Part of a job search or deciding to change careers involves taking a look our past accomplishments. Typically, I ask coaching clients to outline work and accomplishment stories that we can later feature on resumes or in interviews. These stories often times hold the clues to what the person excels at, why they like the work they do, or, in other words, what lights them up.
What do I mean by accomplishment stories? Not just the times where you got accolades in a performance review but your “Yes” moments. Yes, I am good! Yes, I love my work! Yes, this is what was meant to be.
When you are looking at what you want to do next with your day job what matters more than what you’ve accomplished is what really lights you up. When in your life have you been strong? On fire? In the zone? What were you doing when you felt this? When have you felt a sense of pride and known you have done something well?
Examples from my life:
LIVING ALONE FOR THE FIRST TIME – I graduated from university and chose to live by myself in Vancouver with no roommates and no cable. This was a big deal for me as I am a highly social person who had (sometimes still has) difficulties being alone. What I learned during that living alone year in Vancouver is that I did not mind spending time on my own and I really did enjoy my own company. I developed hobbies and tried to spend quality time with myself. I worked through “the Artist Way.” I read more, wrote, and did lots of other creative projects. This lit me up as I really enjoyed the amount of time I spent being creative.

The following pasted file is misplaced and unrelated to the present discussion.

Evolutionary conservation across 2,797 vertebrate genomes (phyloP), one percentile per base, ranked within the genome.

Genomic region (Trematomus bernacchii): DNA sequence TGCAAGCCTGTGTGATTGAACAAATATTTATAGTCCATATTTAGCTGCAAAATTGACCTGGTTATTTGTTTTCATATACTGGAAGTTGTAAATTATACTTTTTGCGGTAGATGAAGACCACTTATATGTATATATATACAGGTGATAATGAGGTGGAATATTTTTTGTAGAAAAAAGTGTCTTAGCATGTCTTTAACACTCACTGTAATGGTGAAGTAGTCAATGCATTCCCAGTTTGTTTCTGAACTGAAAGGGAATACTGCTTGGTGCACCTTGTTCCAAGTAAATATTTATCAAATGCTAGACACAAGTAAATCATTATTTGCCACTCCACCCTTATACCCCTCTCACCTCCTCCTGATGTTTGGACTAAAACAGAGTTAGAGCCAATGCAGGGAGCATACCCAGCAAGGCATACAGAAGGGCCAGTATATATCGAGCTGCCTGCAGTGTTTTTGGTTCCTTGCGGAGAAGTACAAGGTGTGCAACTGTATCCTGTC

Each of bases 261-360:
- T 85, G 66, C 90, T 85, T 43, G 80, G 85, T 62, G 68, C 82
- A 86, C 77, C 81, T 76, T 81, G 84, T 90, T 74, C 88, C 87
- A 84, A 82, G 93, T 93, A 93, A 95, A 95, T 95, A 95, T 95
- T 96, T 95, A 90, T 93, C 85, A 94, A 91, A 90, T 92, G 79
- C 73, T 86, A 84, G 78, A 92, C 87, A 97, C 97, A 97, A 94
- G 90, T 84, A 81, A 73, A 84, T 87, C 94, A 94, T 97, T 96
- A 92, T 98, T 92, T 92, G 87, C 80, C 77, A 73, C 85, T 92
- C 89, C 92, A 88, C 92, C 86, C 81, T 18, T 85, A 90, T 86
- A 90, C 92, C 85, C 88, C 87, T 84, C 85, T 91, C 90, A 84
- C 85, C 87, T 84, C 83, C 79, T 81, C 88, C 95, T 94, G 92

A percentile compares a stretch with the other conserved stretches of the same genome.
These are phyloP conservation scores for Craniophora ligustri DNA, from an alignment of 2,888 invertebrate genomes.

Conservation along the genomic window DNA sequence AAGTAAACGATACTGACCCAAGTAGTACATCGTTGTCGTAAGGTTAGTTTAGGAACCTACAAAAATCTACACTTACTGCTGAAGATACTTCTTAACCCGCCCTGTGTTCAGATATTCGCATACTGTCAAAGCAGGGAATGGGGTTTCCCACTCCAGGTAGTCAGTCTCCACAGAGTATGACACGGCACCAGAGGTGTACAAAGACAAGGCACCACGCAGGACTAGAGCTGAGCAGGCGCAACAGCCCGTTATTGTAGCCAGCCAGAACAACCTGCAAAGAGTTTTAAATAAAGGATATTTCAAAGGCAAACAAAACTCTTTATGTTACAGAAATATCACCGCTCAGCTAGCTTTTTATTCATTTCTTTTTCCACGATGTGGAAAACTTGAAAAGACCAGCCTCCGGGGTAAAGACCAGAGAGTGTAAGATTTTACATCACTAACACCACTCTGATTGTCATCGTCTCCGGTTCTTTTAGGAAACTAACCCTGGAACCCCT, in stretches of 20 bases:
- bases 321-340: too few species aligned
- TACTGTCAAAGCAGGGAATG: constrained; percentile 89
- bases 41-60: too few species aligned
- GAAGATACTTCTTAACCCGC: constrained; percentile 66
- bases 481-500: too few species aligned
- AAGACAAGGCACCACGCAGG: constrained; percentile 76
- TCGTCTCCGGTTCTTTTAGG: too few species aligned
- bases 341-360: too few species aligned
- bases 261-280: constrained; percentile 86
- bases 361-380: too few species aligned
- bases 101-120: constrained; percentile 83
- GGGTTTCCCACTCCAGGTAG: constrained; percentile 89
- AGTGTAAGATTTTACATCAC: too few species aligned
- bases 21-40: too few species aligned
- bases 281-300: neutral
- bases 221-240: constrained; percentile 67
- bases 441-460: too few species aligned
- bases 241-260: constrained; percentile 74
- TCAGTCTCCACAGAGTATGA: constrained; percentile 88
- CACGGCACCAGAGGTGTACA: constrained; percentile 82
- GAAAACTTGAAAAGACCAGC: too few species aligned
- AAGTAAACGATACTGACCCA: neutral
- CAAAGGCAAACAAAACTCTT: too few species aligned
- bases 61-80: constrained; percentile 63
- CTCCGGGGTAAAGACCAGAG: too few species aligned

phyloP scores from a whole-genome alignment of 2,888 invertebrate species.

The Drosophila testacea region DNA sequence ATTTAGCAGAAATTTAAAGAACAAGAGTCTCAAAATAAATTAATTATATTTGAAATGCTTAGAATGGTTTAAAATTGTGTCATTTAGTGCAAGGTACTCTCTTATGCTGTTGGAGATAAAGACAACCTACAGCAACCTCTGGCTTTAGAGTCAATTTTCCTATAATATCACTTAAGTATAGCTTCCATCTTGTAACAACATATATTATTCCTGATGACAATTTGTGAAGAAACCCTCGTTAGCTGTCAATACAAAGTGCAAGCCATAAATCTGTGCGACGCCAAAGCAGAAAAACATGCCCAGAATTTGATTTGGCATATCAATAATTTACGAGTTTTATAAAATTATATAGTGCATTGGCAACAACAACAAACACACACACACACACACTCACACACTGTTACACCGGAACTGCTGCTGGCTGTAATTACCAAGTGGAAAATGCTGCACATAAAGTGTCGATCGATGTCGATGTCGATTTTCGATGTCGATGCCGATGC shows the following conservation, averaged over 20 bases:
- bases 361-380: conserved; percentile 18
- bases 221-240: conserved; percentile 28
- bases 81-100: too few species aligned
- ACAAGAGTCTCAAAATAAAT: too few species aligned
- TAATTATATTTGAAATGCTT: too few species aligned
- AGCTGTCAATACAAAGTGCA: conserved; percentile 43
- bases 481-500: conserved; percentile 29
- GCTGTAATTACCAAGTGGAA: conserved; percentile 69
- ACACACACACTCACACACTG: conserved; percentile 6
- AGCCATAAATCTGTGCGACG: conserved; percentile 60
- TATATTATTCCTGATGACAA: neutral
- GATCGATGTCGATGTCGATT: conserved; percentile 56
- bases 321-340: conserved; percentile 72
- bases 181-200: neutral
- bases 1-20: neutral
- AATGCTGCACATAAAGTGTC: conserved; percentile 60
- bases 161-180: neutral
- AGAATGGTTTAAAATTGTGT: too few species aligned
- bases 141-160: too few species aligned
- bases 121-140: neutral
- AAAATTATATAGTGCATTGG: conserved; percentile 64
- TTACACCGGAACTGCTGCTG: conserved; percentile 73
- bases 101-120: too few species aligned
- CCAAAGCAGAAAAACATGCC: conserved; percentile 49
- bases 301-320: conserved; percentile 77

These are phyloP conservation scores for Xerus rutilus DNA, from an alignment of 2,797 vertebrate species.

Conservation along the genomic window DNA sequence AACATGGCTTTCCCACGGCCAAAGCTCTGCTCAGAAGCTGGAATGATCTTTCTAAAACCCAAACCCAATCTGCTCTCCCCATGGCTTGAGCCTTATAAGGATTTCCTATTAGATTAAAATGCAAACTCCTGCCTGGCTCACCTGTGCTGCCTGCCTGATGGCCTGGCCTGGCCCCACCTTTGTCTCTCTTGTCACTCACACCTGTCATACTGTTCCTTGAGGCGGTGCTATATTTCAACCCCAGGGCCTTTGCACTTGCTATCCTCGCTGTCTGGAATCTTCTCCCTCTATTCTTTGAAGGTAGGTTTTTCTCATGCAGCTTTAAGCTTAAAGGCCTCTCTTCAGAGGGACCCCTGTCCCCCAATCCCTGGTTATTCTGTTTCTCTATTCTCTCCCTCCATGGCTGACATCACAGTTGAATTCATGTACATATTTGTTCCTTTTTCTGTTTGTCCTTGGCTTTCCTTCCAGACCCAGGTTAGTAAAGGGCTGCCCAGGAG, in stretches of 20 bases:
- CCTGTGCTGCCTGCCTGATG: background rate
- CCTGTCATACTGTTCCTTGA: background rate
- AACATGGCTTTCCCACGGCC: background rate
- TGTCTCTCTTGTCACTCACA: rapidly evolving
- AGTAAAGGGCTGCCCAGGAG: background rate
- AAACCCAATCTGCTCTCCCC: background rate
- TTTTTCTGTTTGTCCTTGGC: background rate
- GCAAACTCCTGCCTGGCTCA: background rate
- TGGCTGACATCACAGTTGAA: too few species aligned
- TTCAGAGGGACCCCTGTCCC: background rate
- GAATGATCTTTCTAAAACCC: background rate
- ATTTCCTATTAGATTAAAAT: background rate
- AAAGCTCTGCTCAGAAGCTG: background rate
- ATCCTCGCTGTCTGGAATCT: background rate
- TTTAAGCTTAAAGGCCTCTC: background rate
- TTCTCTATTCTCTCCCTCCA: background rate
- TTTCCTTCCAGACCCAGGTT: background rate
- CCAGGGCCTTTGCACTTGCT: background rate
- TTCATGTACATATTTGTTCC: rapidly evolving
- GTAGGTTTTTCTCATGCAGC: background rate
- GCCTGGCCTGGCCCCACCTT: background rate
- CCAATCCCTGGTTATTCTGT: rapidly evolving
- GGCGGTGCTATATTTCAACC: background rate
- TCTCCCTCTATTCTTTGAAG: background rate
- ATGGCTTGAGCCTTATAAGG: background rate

ACTING IN LIVE THEATRE – Up until I was 17, I took singing, dancing and acting lessons. The best part I got was playing Peter Pan. I loved acting and being on stage. For a long time, this was something I wanted to do as a career. Singing now still lights me up. Even if it’s just the Indigo Girls as a bedtime song or 80’s music as I drive to work.
MANAGING A TEAM AT AN EMPLOYMENT CENTRE – I am proud of the team I managed and the relationships I had with my staff. What lit me up? The relationships I built with people and the goals we achieved as a team. I tried to always work with integrity and respect even in difficult downsizing situations.
What do these stories say about me: I need a job where I can be creative, relationships are important to me and sometimes I still like to take the stage.
Now it’s your turn. Reflect on the proud moments you have had in your life and describe what you were doing – get specific about the situation that made you feel proud. It doesn’t matter whether these are professional or personal. In fact, don’t limit them to only professional endeavors. What matters is that you recognize and reflect on times you felt strong and bright from the inside out. Then, you go and do more of that.
Now what? How does this relate to what you want to do in your work and, more importantly, in your life? Make a list of career and life ‘must haves’: freedom to be creative, working alone or on a team, relationships are paramount, family, time with friends, a pet, hobbies, etc.
Take this list and start sketching out what your life and work looks like with these must haves in it. Structure your day, even if for now it is just in your imagination, around these values, and see what you come up with. Take this list/sketch to a coach to help you dream this into being.